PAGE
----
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Managed languages being the ones that handle memory cleanup for you.

EDIT I'm not talking about garbage collection. I was just interested in knowing about languages that would free() memory for me automatically, and still compile down to machine code.

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"Managed" != "garbage collection" –  John Saunders Jul 31 '09 at 15:05
"Managed" == "Sold By Microsoft", right? –  S.Lott Jul 31 '09 at 15:07
Javascript compiles to native code. Explain what you are actually trying to achieve. –  jrockway Jul 31 '09 at 15:10
"memory cleanup" != "garbage collection" –  Luca Matteis Jul 31 '09 at 15:11
@Luca Matteis: John Saunders is right that "Managed" != "garbage collection". But automatic memory cleanup is basically the same thing as garbage collection (and yes, reference counting is a form of GC). –  Zifre Jul 31 '09 at 15:40

6 Answers 6

up vote 8 down vote accepted

You seem to be confusing "Managed" and "Garbage collection", while often managed languages (for example C# and Java) have automated garbage collection, "managed" actually refers to the fact that there is a "virtual machine" which executes your code (see http://en.wikipedia.org/wiki/Managed_code).

So for example the CLR (common language runtime) is the virtual machine executing .Net code, and the JVM (Java virtual machine) is the virtual machine executing java code.

You can in fact have Garbage collection for unmanaged languages (for example C++), and visa versa have managed languages without garbage collection (EDIT: I was looking for some but I can't seem to find any unless Objective C counts, I'm not sure it makes a huge amount of sense to create a managed language without garbage collection anyway)

Both of Java and C# can in fact be compiled directly into machine code, so they are executed directly and not using a virtual machine - for .Net code this is done using NGEN (in fact the CLR compiles .Net assemblies into machine code as you execute it, so-called "Just in time" compilation)

EDIT: As an update to the update of your question, there are in fact a number of alternatives to garbage collection in a spectrum between the extreme of complete manual memory management and garbage collection, and a lot of languages which compile to machine code incorporate varying forms of memory management which dont require you to explicitly free memory.

Can I ask - is this an "out of interest" question, or are you trying to select a language for a project - If the latter then why are you so interested in having your langauge compile down to machine code? Certainly in the case of .Net having your code JIT compiled offers a number of performance advantages (in the majority of cases), also NGENing your code doesn't remove the dependency on the .Net framework.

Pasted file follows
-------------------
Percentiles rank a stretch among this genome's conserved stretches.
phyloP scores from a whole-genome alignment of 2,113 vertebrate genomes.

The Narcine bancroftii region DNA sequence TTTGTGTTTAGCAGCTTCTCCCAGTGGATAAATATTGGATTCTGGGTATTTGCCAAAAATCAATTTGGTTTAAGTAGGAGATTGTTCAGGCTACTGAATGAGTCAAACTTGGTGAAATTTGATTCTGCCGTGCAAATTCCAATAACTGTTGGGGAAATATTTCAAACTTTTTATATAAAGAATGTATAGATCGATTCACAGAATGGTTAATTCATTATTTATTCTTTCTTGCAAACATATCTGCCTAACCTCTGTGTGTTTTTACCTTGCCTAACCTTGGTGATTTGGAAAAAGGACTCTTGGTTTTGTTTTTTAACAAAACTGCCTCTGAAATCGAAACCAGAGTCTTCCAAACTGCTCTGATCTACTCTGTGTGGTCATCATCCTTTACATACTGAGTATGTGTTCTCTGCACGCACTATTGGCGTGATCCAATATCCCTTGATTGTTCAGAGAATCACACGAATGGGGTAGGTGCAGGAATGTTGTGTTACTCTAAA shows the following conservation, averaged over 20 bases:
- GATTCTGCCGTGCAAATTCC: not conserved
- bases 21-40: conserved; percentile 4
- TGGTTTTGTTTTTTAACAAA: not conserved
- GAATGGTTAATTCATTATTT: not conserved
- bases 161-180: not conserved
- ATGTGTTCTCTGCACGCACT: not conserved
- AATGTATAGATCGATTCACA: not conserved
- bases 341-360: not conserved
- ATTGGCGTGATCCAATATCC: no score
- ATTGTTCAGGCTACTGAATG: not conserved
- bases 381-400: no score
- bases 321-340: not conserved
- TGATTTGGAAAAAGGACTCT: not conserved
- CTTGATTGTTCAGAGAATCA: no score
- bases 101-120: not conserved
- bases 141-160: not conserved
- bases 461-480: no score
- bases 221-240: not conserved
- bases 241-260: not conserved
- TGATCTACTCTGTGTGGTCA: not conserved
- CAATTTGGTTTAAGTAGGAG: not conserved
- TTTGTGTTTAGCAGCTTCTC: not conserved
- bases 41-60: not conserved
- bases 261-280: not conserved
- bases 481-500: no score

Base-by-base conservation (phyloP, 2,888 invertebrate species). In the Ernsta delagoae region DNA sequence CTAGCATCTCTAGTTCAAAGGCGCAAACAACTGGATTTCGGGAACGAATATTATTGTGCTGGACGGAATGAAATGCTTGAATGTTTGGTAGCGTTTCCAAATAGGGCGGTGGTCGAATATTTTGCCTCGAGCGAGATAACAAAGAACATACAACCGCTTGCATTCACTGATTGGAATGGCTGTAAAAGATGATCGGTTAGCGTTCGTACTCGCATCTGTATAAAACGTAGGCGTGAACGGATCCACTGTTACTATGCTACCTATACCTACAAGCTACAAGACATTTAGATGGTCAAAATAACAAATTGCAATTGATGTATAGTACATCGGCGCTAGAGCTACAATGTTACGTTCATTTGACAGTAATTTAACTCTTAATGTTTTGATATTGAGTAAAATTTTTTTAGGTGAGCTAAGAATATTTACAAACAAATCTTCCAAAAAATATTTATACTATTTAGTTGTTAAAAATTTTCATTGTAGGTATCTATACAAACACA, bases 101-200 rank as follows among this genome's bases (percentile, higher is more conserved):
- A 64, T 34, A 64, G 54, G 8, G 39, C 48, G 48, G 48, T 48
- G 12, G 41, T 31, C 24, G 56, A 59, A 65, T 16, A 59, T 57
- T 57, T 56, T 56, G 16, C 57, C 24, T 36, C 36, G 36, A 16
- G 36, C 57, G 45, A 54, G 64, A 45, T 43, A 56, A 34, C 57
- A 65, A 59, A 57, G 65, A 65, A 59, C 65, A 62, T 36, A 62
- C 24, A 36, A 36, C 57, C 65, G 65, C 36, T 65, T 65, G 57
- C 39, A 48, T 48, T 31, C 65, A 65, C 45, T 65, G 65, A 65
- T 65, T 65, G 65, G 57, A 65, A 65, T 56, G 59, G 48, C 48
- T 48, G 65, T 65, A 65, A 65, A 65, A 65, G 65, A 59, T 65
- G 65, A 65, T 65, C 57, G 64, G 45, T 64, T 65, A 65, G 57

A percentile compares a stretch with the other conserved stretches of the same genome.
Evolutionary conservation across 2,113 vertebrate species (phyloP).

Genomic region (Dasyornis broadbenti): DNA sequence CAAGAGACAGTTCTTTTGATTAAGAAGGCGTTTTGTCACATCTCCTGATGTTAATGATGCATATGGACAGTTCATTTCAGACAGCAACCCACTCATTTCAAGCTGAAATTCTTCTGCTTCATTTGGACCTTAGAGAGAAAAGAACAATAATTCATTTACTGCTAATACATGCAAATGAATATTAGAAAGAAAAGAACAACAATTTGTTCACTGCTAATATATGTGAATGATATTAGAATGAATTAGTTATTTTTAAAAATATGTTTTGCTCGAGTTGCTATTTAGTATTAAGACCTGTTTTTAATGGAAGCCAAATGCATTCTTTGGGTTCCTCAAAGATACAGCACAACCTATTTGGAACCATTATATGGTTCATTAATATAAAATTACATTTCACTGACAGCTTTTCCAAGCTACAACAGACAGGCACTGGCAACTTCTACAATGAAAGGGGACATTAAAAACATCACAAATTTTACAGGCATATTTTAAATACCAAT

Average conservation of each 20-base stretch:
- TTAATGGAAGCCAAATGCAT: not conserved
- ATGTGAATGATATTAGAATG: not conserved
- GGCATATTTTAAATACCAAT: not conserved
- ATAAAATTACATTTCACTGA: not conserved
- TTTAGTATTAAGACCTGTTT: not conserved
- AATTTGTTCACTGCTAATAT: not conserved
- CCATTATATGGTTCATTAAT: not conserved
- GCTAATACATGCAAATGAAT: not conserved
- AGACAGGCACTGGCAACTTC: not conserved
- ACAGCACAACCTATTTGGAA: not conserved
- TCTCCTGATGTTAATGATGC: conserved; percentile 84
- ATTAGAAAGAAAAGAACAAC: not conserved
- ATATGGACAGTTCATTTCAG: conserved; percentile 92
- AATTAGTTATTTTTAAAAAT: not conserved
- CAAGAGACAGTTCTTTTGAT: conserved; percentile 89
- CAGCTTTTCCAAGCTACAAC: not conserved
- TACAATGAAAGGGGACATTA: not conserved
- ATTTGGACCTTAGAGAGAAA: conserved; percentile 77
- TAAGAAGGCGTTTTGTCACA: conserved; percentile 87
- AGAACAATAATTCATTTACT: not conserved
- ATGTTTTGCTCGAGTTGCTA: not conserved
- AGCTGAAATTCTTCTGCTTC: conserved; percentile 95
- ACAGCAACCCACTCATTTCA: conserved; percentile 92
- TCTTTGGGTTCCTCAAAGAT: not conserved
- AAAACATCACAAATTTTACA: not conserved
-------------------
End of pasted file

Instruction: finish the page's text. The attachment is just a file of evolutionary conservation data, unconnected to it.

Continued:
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i'd consider 'managed' any language where there's a significant code running 'around' your code, checking any access violations, dangling pointer, array boundaries, etc. usually done with VM, but compiling guards would still fit. –  Javier Jul 31 '09 at 15:17
You cannot have garbage collection in C++ in any sensible way. According to Stroustrup "the language is hostile towards GC" –  EFraim Jul 31 '09 at 15:28
I'd agree with that, all the same "Managed" is kind of an of a subjective term. Your definition includes scripting languages, and wheras I'd agree with that I've never heard people refer to JavaScript as being "Managed" before :-) –  Justin Jul 31 '09 at 15:29


LISP (and variants), Erlang, C# (under Mono), Haskell, Java (with gcj)

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Sure there are. Java, for instance. (gcj)

However the term managed itself implies you have to carry some runtime around.

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Java VMs also use what they call JIT, meaning code gets compiled as it is executed and thus runs faster when called again. But that's probably not what Luca wants. –  Stroboskop Jul 31 '09 at 15:15
@Stroboskop: gcj can compile to an executable without JIT. –  Zifre Jul 31 '09 at 15:37

A few more, in the broader sense of "managed" meaning safe (via runtime type checking or exhaustive static analysis) and/or garbage collected:

  • OCaml
  • D
  • Ada
  • Prolog
  • Clean
  • Eiffel
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Analog to Efraims's answer, any .NET program will compile to machine code as well, usually in 2 steps (JIT) but there is a NGEN tool to pre-compile the MSIL to native.

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There is a semi-GC choice : GLIB.

Gilb use reference count to manage lifespan of object. When refrence count meet 0, an object is cleaned.

It much much more inconvienient than .NET or Java or Python, but when you have to use C, it's better than nothing.

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